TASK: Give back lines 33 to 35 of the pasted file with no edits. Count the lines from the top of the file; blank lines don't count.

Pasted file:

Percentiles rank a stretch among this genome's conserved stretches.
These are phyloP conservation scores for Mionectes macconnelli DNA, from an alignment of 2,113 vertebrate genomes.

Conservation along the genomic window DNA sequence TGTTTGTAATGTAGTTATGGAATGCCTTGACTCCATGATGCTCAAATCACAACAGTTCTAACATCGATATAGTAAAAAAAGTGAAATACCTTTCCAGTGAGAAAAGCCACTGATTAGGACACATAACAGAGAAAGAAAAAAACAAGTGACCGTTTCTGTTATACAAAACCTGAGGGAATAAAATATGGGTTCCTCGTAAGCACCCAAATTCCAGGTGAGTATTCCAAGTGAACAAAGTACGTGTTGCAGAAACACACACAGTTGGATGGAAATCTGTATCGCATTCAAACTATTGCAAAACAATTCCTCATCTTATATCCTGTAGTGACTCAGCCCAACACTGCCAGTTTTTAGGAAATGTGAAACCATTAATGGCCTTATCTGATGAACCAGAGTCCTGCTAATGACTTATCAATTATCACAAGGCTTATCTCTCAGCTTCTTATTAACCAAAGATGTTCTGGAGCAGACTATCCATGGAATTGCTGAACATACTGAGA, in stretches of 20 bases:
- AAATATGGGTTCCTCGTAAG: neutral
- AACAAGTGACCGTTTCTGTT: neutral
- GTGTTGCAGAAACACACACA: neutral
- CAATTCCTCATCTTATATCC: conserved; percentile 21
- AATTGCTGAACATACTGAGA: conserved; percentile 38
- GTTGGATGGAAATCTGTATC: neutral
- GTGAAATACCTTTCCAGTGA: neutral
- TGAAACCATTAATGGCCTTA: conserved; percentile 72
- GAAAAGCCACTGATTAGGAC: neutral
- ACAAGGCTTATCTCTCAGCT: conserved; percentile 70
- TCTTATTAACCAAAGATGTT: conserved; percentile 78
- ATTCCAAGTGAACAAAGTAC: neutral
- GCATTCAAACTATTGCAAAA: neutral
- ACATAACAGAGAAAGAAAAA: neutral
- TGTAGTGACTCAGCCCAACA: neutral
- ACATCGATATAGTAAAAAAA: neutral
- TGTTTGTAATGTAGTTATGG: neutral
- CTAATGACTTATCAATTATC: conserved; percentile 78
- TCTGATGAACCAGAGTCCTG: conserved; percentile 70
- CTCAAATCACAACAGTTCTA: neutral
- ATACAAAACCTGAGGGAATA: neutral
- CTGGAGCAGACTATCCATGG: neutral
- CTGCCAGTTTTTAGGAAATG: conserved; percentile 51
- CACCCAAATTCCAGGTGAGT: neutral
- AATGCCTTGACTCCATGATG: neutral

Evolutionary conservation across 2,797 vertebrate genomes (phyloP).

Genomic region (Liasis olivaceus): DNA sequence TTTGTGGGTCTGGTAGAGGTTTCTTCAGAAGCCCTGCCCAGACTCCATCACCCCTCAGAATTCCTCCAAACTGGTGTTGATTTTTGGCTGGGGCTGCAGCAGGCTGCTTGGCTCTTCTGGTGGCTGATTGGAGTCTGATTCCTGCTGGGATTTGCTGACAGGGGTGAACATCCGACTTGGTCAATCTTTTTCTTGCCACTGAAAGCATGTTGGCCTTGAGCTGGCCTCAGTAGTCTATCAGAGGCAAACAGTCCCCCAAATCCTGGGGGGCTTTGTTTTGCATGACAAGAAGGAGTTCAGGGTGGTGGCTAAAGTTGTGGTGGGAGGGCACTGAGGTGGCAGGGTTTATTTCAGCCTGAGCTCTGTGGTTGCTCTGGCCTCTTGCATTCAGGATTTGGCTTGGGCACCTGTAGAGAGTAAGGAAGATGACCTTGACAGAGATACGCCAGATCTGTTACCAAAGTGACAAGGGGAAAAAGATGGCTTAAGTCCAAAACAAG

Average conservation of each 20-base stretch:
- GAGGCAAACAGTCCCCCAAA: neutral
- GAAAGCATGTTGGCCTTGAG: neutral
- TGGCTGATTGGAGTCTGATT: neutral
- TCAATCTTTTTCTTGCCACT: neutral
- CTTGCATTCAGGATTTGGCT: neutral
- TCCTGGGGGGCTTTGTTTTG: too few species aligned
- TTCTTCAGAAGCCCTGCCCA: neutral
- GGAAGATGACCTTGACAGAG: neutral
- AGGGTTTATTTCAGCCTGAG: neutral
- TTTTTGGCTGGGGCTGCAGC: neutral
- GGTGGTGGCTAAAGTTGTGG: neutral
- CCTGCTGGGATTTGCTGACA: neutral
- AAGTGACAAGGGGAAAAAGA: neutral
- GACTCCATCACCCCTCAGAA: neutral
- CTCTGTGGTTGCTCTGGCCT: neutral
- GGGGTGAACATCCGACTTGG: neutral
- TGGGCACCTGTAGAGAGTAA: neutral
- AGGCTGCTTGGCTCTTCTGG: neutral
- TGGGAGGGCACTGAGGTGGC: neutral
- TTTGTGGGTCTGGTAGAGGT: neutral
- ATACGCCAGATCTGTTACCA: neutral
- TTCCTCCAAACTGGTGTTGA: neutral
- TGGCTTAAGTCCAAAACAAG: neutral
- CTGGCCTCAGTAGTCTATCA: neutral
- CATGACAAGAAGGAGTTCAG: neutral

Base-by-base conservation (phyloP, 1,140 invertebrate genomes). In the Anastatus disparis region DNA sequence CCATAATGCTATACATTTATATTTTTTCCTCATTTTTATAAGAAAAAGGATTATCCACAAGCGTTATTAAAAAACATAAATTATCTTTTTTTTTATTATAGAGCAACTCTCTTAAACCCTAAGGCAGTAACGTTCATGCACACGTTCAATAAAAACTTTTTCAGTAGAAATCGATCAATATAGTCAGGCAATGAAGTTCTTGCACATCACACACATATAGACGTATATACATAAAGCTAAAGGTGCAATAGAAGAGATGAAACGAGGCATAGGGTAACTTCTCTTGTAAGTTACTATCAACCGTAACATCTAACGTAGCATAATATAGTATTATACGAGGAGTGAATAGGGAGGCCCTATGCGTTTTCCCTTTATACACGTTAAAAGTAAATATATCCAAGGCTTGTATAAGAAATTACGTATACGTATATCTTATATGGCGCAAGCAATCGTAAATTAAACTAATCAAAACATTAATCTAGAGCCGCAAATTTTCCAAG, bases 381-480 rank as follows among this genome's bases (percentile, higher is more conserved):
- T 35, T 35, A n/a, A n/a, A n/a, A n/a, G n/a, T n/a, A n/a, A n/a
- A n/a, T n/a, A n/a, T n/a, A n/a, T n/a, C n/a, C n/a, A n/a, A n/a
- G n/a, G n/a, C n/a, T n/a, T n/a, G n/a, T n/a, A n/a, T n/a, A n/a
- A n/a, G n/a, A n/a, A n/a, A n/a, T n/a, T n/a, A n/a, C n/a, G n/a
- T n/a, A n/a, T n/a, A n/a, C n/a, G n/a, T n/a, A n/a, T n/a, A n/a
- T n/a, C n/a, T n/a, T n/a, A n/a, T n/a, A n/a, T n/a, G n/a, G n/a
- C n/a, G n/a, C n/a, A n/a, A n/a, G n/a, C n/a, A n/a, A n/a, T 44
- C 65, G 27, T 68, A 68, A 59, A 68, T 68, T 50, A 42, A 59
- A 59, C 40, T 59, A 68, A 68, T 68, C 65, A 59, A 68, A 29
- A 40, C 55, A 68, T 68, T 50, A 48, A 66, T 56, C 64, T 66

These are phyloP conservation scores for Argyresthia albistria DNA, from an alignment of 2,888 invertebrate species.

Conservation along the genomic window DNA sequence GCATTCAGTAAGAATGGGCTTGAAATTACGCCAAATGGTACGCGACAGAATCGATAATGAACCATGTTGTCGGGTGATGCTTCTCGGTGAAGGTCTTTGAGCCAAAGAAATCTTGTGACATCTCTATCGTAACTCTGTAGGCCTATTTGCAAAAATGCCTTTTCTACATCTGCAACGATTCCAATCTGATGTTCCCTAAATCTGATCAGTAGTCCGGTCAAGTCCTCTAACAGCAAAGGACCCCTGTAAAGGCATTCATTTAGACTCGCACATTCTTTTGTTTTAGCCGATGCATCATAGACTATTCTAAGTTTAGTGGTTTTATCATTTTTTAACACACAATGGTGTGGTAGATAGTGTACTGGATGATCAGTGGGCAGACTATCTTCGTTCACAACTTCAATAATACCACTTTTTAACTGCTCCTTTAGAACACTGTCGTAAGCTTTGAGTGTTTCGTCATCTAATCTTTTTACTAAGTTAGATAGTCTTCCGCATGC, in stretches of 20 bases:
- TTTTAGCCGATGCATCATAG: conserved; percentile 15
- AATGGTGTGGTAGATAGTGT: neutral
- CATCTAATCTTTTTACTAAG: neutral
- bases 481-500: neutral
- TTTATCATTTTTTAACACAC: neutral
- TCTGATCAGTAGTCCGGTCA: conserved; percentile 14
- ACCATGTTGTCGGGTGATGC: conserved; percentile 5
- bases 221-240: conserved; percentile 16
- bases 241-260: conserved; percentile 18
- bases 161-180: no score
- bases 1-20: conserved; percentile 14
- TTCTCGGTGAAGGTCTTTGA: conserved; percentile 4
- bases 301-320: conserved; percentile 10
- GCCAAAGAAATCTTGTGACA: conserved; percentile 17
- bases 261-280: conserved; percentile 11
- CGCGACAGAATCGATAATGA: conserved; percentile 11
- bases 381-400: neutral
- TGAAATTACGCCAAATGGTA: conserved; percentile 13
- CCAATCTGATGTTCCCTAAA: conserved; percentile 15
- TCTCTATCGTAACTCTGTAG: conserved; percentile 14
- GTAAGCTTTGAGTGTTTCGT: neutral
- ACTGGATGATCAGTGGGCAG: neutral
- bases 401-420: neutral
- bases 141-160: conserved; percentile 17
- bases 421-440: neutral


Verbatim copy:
- GAAAGCATGTTGGCCTTGAG: neutral
- TGGCTGATTGGAGTCTGATT: neutral
- TCAATCTTTTTCTTGCCACT: neutral